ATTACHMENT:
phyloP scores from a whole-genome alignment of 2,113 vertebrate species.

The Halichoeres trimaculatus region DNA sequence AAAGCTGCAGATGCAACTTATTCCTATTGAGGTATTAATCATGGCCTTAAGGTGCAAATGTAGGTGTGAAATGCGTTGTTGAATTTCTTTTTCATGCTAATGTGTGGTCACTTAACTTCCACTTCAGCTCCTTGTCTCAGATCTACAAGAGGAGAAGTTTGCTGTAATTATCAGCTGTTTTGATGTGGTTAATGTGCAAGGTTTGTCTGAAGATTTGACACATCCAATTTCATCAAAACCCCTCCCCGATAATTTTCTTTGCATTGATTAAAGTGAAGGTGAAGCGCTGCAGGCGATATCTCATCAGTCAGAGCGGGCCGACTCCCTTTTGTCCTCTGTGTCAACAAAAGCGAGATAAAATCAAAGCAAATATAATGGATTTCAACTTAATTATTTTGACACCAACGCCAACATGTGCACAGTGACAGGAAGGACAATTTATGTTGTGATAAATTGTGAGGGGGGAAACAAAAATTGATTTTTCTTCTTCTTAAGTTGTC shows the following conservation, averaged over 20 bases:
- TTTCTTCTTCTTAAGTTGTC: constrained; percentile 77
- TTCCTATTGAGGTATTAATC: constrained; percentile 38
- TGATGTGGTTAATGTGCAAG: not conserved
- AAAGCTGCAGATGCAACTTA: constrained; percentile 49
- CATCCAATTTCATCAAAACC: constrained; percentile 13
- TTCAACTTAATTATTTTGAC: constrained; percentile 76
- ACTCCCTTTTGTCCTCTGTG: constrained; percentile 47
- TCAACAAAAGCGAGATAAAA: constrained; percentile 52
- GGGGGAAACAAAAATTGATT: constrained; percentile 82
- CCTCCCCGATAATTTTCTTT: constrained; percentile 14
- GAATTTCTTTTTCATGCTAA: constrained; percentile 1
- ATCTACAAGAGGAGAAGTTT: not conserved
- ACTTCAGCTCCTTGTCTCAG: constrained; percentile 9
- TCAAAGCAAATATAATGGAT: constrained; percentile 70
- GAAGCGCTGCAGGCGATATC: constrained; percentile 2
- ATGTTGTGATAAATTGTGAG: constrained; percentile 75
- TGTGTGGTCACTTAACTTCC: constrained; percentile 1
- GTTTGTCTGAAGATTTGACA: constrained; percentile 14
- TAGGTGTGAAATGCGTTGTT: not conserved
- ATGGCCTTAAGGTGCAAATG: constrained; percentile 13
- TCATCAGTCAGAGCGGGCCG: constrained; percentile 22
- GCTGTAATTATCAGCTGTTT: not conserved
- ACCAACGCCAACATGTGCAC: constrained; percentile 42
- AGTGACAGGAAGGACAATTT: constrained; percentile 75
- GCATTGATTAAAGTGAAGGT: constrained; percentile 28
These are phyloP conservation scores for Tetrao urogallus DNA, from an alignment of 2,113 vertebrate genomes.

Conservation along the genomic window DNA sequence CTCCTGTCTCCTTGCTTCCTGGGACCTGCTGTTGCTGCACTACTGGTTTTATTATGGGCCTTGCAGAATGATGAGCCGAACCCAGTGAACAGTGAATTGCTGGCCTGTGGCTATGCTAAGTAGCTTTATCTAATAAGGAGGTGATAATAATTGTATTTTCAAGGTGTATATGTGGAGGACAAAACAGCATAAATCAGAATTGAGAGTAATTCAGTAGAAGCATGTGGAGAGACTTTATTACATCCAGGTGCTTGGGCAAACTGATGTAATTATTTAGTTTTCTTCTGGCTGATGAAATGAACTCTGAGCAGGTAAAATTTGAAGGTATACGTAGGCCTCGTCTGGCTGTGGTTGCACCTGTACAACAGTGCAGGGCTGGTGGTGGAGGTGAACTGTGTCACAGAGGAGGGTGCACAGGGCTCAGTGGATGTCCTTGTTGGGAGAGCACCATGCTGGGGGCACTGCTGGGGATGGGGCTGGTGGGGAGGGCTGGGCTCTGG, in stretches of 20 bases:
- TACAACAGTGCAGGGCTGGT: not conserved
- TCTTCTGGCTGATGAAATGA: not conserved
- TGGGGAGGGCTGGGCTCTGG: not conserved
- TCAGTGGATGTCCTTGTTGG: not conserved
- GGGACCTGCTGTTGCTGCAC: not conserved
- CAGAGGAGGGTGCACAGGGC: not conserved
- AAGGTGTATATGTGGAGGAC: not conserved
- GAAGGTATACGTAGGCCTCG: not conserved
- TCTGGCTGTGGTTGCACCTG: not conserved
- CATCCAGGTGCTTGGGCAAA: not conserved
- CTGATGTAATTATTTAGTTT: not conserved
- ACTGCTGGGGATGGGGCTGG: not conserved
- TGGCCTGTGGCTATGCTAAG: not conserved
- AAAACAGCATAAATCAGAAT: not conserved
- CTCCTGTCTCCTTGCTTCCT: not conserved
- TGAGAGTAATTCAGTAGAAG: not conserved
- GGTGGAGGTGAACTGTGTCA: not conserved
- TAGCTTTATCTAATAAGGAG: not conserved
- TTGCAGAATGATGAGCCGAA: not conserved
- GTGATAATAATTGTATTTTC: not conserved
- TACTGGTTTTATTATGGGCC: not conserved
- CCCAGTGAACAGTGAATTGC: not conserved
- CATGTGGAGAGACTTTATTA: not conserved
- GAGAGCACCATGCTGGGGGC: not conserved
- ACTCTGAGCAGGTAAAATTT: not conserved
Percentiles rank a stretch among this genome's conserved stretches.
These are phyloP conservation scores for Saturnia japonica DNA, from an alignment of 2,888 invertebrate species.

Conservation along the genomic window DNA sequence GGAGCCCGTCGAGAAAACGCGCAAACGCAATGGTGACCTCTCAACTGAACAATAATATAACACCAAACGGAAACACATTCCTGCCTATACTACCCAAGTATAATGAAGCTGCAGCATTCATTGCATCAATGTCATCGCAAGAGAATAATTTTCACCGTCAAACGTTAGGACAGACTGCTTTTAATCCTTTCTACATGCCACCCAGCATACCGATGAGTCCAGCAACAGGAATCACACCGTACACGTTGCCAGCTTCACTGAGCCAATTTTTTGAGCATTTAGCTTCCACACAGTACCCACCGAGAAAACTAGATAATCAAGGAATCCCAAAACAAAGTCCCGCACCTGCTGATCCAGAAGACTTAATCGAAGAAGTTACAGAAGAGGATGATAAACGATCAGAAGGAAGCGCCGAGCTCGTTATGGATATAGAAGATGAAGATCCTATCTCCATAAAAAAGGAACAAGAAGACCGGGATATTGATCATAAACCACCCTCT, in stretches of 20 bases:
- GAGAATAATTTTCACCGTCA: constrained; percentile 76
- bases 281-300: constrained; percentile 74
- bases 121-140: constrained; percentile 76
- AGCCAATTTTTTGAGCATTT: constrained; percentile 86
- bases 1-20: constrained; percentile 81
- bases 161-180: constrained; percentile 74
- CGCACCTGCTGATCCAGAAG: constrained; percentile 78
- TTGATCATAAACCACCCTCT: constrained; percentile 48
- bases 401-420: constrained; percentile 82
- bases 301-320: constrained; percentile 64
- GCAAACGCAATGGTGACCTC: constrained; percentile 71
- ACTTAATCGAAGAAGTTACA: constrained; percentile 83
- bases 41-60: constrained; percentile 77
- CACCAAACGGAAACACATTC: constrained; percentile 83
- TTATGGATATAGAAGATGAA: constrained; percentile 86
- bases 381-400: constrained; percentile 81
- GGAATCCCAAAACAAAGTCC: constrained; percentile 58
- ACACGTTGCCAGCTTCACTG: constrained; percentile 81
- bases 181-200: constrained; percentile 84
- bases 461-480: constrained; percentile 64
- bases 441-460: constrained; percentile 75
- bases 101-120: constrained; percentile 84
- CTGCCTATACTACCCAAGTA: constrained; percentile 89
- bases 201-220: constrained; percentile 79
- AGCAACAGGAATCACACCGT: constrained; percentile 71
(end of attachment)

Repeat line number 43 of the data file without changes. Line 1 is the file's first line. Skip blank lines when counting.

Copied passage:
- AAAACAGCATAAATCAGAAT: not conserved